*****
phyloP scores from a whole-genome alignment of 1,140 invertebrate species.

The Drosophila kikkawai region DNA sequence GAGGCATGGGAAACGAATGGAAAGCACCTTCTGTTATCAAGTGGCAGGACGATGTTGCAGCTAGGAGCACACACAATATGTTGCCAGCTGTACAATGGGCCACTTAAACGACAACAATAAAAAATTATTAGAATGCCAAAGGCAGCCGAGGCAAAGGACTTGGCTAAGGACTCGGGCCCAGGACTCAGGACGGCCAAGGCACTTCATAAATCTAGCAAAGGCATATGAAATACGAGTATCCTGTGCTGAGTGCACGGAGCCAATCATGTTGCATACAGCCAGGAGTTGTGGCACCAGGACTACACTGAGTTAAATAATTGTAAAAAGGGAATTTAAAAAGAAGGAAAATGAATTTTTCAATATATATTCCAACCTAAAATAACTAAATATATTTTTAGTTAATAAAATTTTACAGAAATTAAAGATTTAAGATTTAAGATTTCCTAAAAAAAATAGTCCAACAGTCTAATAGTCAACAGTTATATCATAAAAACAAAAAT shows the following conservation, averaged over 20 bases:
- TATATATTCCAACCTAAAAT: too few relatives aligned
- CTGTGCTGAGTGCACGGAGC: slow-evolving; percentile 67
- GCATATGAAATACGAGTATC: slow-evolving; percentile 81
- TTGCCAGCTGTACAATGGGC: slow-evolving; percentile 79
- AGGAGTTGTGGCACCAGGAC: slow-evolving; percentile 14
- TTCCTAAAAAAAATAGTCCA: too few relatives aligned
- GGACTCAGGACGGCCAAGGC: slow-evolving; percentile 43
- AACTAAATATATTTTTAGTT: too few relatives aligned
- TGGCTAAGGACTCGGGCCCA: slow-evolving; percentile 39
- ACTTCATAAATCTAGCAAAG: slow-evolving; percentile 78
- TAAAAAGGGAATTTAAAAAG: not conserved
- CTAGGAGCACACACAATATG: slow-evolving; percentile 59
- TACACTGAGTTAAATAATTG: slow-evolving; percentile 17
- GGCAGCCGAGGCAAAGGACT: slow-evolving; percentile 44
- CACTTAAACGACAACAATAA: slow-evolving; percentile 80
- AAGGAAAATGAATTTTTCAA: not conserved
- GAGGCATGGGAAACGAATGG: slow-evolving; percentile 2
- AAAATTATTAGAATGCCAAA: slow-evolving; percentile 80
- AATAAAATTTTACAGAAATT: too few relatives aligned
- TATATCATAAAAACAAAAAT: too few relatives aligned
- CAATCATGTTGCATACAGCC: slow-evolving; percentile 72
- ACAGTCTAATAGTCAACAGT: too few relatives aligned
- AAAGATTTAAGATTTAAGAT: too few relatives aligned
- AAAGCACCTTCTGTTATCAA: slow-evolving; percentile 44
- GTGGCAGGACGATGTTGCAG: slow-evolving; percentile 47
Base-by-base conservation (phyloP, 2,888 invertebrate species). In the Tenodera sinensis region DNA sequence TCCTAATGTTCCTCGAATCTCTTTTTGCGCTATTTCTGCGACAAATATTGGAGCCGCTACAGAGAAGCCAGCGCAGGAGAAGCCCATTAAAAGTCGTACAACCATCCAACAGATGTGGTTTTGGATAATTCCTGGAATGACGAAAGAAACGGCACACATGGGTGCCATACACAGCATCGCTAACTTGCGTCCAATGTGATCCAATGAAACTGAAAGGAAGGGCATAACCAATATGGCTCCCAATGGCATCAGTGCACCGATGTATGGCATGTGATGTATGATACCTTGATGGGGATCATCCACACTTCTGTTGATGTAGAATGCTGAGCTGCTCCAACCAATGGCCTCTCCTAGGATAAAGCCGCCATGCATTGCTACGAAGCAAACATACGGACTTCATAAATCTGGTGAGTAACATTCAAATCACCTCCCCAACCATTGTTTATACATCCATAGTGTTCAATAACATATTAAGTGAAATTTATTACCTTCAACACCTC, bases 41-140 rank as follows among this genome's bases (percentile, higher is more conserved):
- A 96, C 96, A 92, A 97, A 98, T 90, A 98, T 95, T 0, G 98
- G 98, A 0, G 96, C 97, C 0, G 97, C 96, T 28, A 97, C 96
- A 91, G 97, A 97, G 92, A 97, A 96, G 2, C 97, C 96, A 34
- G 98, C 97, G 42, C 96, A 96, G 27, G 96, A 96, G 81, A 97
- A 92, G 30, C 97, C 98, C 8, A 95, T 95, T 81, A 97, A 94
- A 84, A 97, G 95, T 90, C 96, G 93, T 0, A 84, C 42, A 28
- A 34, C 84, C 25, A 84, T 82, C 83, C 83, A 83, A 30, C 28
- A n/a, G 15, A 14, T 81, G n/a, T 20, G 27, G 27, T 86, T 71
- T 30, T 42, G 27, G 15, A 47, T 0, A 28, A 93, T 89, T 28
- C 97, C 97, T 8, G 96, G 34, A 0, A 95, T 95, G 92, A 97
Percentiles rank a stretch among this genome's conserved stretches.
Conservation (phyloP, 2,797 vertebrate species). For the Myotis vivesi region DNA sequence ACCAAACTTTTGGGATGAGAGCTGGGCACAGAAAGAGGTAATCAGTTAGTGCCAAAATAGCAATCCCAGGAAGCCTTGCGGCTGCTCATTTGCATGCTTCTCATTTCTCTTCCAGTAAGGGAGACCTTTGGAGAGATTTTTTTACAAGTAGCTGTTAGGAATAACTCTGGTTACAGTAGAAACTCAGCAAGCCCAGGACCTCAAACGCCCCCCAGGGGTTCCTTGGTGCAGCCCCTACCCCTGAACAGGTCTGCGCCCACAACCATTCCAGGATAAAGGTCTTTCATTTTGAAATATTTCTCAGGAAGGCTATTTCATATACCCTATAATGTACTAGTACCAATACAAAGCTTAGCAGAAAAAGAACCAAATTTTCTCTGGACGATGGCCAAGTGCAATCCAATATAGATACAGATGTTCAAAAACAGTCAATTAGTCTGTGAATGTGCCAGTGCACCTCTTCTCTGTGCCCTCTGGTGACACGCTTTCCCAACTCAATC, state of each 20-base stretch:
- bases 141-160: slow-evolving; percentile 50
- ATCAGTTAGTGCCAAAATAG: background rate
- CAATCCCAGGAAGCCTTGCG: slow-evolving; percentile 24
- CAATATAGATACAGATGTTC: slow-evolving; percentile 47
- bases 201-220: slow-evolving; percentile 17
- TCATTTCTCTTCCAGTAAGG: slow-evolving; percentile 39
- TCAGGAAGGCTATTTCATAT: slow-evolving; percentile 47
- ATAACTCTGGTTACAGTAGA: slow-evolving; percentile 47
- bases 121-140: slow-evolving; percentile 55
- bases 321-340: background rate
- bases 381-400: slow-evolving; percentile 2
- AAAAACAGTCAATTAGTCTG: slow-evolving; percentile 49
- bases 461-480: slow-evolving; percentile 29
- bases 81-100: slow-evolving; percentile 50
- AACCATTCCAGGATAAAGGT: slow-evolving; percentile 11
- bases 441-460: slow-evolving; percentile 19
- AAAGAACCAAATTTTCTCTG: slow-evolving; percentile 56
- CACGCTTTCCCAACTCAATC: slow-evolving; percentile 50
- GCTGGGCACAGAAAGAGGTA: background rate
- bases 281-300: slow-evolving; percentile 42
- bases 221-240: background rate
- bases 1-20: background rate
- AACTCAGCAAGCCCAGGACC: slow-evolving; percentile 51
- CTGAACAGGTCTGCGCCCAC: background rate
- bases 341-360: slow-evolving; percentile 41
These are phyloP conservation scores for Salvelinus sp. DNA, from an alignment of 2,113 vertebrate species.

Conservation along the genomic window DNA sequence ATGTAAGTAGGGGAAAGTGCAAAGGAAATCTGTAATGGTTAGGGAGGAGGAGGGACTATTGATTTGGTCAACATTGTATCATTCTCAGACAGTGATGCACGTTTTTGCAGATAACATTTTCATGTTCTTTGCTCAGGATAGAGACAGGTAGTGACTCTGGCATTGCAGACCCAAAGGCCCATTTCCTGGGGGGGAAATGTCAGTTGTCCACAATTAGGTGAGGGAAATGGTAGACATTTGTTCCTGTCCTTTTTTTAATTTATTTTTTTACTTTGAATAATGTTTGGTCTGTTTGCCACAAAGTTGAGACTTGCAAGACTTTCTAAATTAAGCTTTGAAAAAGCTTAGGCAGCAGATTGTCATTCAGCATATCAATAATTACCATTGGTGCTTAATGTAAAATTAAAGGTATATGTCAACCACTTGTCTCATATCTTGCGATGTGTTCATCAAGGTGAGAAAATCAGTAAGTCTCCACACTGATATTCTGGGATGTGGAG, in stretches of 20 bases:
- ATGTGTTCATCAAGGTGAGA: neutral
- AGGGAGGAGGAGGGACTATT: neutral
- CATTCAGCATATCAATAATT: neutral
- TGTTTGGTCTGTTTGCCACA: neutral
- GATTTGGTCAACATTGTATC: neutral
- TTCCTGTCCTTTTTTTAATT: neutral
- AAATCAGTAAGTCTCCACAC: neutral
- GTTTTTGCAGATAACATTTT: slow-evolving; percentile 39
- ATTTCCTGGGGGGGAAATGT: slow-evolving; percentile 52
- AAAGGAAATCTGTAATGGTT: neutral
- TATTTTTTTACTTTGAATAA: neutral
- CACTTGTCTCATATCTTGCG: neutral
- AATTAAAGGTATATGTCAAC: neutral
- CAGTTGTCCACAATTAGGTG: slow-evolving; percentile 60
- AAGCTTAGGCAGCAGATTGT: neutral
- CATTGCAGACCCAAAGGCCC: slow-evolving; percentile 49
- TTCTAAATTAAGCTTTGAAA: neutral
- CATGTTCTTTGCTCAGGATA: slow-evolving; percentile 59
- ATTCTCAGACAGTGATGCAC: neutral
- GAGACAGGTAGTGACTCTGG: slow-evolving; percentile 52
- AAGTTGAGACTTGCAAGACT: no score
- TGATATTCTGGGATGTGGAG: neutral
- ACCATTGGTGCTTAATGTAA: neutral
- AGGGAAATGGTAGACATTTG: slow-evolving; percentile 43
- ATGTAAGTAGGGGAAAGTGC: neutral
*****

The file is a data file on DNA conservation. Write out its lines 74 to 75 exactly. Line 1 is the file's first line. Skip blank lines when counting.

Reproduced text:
- AAATCAGTAAGTCTCCACAC: neutral
- GTTTTTGCAGATAACATTTT: slow-evolving; percentile 39